Computer Vision

Semester:
SS 2018
Type:
Lecture
Lecturer:
Credits:
V3 + Ü1 (6 ECTS credits)
Upcoming Dates
# Date Time Room Type Title
1 10:15 - 11:45 Audimax Gr Lecture Local Features I
2 10:15 - 11:45 Audimax Gr Exercise Exercise 3
3 14:15 - 15:45 Audimax Gr Lecture Local Features II

Lecture Description

Cameras and images form an ever-growing part of our daily lives. Billions of images and massive amounts of video data are becoming available on the Internet. Large search engines are being created to make sense out of this data. And more and more commercial applications are coming up, e.g. in surveillance and security, on consumer devices, for video special effects, in mobile robotics and automotive contexts, and for medical image processing. All those applications are building on visual capabilities. For us humans, those capabilities are natural. But how do we actually accomplish them? And how can we teach a machine to perform similar tasks for us?

The goal of Computer Vision is to develop methods that enable a machine to "understand" or analyze images and videos. This lecture will teach the fundamental Computer Vision techniques that underlie such capabilities. In addition, it will show current research developments and how they are applied to solve real-world tasks. The lecture is accompanied by Matlab-based exercises that will allow you to collect hands-on experience with the algorithms introduced in the lecture (there will be one exercise sheet roughly every two weeks).

Literature

In the last decades, Computer Vision has evolved into a rapidly growing field with research going into so many directions that no single book can cover them all. We will mainly make use of the following books: Forsyth &: Ponce: Computer Vision - A Modern Approach

  • D. Forsyth, J. Ponce, Computer Vision - A Modern Approach, Prentice Hall, 2002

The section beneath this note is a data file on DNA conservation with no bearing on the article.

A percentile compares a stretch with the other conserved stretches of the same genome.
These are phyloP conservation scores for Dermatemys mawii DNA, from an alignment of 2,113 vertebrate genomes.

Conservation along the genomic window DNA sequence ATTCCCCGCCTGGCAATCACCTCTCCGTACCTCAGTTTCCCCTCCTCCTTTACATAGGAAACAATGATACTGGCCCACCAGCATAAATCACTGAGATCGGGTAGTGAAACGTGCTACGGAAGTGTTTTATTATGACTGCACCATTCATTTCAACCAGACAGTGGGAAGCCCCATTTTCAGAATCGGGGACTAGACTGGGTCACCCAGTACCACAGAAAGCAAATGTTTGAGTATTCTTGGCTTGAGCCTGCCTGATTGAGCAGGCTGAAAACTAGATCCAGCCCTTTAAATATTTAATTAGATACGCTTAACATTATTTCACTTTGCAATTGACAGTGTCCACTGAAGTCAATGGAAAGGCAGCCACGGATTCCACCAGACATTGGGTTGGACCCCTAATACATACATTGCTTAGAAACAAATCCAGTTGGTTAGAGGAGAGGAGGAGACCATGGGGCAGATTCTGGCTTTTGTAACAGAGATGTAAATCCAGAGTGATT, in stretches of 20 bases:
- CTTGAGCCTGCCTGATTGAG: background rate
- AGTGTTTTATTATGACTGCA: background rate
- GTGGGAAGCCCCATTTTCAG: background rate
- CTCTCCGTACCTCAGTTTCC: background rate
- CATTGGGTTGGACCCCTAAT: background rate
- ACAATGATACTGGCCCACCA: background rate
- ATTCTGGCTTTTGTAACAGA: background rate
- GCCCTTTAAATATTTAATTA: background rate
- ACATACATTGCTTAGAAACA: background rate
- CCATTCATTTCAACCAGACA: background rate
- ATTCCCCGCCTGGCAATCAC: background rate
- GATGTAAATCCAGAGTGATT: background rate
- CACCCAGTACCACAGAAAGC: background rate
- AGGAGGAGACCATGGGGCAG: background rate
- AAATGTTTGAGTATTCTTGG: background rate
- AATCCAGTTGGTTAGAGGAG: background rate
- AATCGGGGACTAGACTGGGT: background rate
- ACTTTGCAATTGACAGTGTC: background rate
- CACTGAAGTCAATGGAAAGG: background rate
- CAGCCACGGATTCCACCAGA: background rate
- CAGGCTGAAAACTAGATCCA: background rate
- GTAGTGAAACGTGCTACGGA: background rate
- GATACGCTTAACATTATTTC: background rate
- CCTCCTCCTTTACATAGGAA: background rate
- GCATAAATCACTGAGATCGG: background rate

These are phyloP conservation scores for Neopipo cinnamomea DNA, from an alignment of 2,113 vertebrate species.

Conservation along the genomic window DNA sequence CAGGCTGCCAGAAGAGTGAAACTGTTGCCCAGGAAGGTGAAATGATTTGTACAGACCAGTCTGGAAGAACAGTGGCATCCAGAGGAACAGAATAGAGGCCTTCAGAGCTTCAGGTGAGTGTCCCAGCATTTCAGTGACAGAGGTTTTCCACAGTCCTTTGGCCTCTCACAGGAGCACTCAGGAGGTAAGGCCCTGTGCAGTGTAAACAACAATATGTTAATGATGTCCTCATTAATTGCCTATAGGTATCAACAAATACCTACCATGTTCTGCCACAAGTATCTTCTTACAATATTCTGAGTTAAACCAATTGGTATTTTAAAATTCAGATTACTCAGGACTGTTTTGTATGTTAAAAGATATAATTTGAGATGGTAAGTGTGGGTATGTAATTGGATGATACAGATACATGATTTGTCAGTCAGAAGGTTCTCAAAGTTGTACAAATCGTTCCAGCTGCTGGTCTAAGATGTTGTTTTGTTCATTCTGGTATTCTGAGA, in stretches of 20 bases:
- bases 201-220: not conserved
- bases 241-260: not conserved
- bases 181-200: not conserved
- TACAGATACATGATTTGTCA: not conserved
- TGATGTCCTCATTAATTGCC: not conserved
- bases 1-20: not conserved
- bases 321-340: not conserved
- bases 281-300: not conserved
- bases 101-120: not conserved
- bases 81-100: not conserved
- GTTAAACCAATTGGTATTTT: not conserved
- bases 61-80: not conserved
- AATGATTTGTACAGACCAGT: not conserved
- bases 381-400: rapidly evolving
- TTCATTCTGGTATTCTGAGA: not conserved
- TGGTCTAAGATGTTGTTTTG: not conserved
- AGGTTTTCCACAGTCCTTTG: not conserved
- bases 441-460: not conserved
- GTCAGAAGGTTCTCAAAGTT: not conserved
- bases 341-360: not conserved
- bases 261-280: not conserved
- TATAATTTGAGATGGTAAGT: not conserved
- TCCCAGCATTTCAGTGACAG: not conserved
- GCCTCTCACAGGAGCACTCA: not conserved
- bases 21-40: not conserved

• R. Szeliski, Computer Vision - Algorithms and Applications, Springer, 2010
  • R. Hartley, A. Zisserman, Multiple View Geometry in Computer Vision, 2nd Edition, Cambridge University Press, 2004

However, a good part of the material presented in this class is the result of very recent research, so it hasn't found its way into textbooks yet. Wherever research papers are necessary for a deeper understanding, we will make them available on this web page.

Course Schedule
Date Title Content Material
Introduction Why vision? Applications, Challenges, Image Formation
Image Processing I Linear Filters, Gaussian Smoothing, Multi-scale Representations
Exercise 1 Intro Matlab
Image Processing II Image Derivatives, Edge detection, Canny
Structure Extraction Line Fitting, Hough Transform, Gen. Hough Transform
Exercise 2 Derivatives, Edges, Hough Transform
Segmentation I Segmentation as Clustering, k-means, EM, Mean-Shift Segmentation
Segmentation II Segmentation as Energy Minimization, Markov Random Fields, Graph Cuts
Recognition I Sliding Window-based Object Detection, Chamfer Matching, HOG, AdaBoost
Local Features I Interest points, Harris Detector, Hessian Detector, Scale Invariance, Local Descriptors, SIFT
Exercise 3 Mean-shift segmentation, Sliding-Window Detection
Local Features II Specific Object Recognition with Local Features, Geometric Verification, RANSAC
Deep Learning I Intro Neural Networks, Backpropagation, etc.
Deep Learning II CNNs, Current architectures, VGGNet, GoogLeNet, ResNet
Deep Learning III CNNs for object detection
Exercise 4 Interest Point Detection & Matching, Homography Estimation
Deep Learning IV CNNs for semantic segmentation, human pose estimation
Deep Learning V CNNs for matching, video processing
3D Reconstruction I Multi-view Stereo Basics, Disparity, Triangulation, Epipolar Geometry, Essential Matrix, Correspondence Search
Exercise 5 CNNs
3D Reconstruction II Camera Parameters, Calibration, Triangulation, DLT
3D Reconstruction III Fundamental Matrix, Eight-Point Algorithm, Active Stereo, Outlook to SfM
Repetition -
Exercise 6 Eight-point algorithm, RANSAC, Triangulation
Disclaimer Home Visual Computing institute RWTH Aachen University